Irritable Bowel Syndrome: IBS Symptoms and Treatment

It’s important to be cognizant of IBS symptoms since you’ll definitely want to monitor and treat this condition if you have it. Anywhere between 3 – 20% of people in the US alone currently experience Irritable Bowel Syndrome (IBS). Though the condition is considered to be common and far-reaching, it’s also extremely difficult to diagnose, because the symptoms can be associated with a range of other health conditions.

Otherwise known as spastic colon, and spastic colitis, IBS is not the same as “Irritable Bowel Disease”, and it’s not related to other bowel conditions.

Irritable Bowel Syndrome refers to a group of symptoms in the intestine which typically occur together. IBS symptoms vary in severity and duration, depending on the individual. However, IBS symptoms are often long-term in nature.

IBS Symptoms and Signs to Watch For

IBS is a complicated condition because it can cause a wide range of different symptoms. In some cases, one’s IBS symptoms can be so severe they lead to intestinal damage – but this isn’t common. Most of the time, irritable bowel syndrome simply causes symptoms that make life a little less pleasant.

The most common IBS symptoms are:

  • Stomach pain or cramps: Pain and stomach cramps are evident in almost all cases of IBS. These pains can sometimes get worse after eating and may alleviate after going to the bathroom. Many treatments for IBS help to reduce this pain.
  • Bloating and excess gas: Uncomfortable stomach bloating with IBS often leaves your stomach feeling uncomfortably full, swollen, and even tender. You may also have some excess flatulence.
  • Constipation: This is when you struggle to empty your bowels, and you could find your stool is large and hard, making it difficult to pass.
  • Diarrhoea: IBS can also cause your bowel movements to be a lot softer or more frequent, which can also cause discomfort and mean you need to rush to the bathroom more often.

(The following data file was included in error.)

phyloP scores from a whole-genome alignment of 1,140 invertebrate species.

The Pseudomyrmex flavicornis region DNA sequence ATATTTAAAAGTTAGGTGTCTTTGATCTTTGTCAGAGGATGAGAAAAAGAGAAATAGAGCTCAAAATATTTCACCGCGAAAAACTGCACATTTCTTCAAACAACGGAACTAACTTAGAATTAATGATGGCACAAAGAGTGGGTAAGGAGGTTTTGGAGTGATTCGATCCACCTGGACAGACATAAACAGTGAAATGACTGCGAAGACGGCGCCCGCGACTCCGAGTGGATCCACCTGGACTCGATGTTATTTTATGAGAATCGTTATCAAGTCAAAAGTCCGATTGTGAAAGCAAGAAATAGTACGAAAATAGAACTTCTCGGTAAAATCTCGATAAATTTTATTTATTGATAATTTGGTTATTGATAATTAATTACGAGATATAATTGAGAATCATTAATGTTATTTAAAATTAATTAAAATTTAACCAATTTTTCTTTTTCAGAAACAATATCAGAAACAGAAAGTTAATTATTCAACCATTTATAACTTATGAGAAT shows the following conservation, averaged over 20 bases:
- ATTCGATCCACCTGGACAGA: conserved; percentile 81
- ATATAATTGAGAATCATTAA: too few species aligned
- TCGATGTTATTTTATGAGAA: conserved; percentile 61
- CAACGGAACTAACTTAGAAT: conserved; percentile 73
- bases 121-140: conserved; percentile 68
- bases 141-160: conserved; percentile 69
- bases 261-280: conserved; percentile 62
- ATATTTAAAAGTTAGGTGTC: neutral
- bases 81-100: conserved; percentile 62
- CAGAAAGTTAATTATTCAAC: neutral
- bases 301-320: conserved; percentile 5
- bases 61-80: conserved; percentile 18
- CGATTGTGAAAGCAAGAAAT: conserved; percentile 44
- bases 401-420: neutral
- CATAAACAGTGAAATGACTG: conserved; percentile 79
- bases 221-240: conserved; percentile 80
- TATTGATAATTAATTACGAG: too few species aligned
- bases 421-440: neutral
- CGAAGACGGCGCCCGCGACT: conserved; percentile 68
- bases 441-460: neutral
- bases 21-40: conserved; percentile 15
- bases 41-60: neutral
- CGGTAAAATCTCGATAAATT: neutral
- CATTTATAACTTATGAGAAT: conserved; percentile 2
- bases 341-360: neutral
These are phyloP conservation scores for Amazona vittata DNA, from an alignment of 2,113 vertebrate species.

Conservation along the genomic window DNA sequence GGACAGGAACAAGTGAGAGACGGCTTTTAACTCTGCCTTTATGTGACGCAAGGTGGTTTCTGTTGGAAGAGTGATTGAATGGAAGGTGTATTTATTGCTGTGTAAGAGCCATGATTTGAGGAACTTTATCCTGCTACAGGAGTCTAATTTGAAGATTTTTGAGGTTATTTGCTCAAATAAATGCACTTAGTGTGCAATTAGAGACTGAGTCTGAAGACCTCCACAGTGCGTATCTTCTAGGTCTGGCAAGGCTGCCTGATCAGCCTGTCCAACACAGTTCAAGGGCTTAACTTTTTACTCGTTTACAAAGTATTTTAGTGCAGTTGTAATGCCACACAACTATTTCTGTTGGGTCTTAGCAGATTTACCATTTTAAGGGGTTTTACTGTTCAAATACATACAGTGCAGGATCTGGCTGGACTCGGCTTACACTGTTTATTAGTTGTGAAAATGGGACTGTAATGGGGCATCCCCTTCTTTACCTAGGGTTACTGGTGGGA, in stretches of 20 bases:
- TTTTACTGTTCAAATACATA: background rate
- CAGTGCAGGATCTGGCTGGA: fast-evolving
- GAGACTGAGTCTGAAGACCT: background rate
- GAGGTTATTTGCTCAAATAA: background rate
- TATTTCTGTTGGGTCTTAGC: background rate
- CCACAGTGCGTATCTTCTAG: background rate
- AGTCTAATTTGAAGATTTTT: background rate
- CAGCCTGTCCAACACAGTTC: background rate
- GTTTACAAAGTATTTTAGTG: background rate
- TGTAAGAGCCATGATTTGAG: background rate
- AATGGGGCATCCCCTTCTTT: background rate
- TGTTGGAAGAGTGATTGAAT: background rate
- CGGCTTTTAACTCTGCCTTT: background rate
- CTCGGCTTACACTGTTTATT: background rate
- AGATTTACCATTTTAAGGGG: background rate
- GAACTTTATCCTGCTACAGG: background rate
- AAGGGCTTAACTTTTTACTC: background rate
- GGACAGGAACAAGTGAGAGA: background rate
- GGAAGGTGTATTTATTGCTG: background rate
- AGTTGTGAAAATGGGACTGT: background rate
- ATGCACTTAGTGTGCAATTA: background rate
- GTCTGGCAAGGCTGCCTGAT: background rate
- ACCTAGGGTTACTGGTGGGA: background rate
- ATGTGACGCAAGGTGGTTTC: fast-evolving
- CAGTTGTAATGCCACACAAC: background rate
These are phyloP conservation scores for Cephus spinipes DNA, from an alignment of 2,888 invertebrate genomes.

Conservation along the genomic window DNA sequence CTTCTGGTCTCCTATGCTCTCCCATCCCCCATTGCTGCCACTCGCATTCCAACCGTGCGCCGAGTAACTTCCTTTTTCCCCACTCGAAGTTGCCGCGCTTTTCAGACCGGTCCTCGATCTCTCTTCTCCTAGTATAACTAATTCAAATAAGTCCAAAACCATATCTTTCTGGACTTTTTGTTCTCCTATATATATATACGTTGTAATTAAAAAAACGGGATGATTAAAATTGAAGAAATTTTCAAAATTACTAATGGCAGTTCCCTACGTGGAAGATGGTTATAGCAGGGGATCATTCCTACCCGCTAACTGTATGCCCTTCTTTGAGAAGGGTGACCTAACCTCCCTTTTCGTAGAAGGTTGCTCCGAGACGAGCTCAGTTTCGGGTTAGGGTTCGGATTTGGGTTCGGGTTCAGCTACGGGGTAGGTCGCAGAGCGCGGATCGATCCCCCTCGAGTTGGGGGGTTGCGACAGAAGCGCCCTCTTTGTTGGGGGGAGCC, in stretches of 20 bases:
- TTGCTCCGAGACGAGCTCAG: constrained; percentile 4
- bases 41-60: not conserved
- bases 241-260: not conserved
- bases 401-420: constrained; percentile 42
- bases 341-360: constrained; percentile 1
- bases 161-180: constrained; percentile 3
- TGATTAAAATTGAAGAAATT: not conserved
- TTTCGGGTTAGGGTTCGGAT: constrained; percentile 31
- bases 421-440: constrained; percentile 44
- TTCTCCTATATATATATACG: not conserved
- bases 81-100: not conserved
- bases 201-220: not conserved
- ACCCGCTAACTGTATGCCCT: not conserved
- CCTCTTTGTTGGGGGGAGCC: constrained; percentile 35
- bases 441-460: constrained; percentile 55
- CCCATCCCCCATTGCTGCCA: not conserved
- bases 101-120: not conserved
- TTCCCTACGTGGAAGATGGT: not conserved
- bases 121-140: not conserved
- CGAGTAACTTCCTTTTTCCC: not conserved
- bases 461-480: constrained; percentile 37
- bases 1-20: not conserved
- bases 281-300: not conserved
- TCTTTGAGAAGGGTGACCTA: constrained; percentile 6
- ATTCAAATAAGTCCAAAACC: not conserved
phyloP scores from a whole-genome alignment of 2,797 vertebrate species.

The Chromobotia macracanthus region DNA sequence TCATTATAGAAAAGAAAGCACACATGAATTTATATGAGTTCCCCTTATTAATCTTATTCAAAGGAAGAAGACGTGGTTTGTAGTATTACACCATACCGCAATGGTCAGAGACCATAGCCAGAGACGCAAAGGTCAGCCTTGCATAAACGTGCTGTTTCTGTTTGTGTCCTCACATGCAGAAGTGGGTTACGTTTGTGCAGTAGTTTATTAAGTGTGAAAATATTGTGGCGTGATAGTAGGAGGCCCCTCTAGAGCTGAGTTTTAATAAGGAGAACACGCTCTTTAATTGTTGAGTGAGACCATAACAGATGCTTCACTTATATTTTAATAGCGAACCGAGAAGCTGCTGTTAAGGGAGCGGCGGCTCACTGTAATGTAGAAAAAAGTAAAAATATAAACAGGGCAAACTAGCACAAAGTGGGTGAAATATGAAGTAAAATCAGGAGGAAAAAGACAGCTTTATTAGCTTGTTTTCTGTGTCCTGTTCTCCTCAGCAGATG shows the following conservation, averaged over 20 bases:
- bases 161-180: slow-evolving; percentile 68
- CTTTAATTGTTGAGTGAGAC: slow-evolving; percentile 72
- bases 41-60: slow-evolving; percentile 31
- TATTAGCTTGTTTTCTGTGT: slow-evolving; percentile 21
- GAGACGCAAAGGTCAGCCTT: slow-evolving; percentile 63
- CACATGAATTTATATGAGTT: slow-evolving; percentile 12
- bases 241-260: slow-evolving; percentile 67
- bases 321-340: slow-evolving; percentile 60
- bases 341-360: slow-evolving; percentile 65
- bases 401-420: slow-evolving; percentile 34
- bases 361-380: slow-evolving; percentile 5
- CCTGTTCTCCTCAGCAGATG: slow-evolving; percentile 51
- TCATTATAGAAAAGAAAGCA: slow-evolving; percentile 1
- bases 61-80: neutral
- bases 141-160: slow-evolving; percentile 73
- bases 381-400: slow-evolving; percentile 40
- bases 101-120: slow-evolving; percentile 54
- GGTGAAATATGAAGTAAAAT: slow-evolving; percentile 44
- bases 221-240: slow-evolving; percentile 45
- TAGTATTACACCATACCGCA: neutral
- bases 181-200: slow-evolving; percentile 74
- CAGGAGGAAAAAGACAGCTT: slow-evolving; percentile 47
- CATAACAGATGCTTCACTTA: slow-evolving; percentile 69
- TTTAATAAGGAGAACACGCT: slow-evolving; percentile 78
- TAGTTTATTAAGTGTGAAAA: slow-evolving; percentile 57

Most IBS symptoms revolve around bowel movements, and they’re not always persistent.

Those who suffer from IBS may have some days that are symptom-free and other days with worse symptoms than usual. If you’re not sure whether you have IBS or not, look for signs like relief from pain after a bowel movement, or a change in the frequency of your bowel movements.


What Triggers IBS Symptoms?

One of the factors which can make the treatment of IBS a little easier is understanding what “triggers” your IBS symptoms and trying to avoid those triggers. Everyone suffering from IBS will generally have certain “triggers” which make their condition worse. Most triggers fall into the following categories:

Food triggers:

Certain foods can trigger symptoms of IBS, particularly if you already have an intolerance to this food. Bread and cereals made with refined grains, processed foods, carbonated drinks, and dairy products are common culprits.

If your diet triggers constipation, you may need to consider drinking more water and increasing your fibre intake with plenty of access to products like ground flaxseed, whole grains, fruits, and vegetables. If your diet causes diarrhoea, which is usually the case with fried and fatty foods, carbonated drinks, and foods containing wheat, try to eat smaller portions.

It can also be helpful to:

  • Avoid eating food at opposite temperatures (E.g., cold water and steaming soup)
  • Drink water before meals, rather than when you’re eating.
  • Find out which foods you’re most intolerant to, and cut them out of your diet
  • Eat moderate soluble fibre to add bulk to your stools and help you go.

Emotional triggers

While food is most likely to trigger IBS symptoms in most people, stress and anxiety can also make your condition much worse. Worries about work, relationships, money and even your health can cause your gut microbiome to shift, causing gastrointestinal symptoms.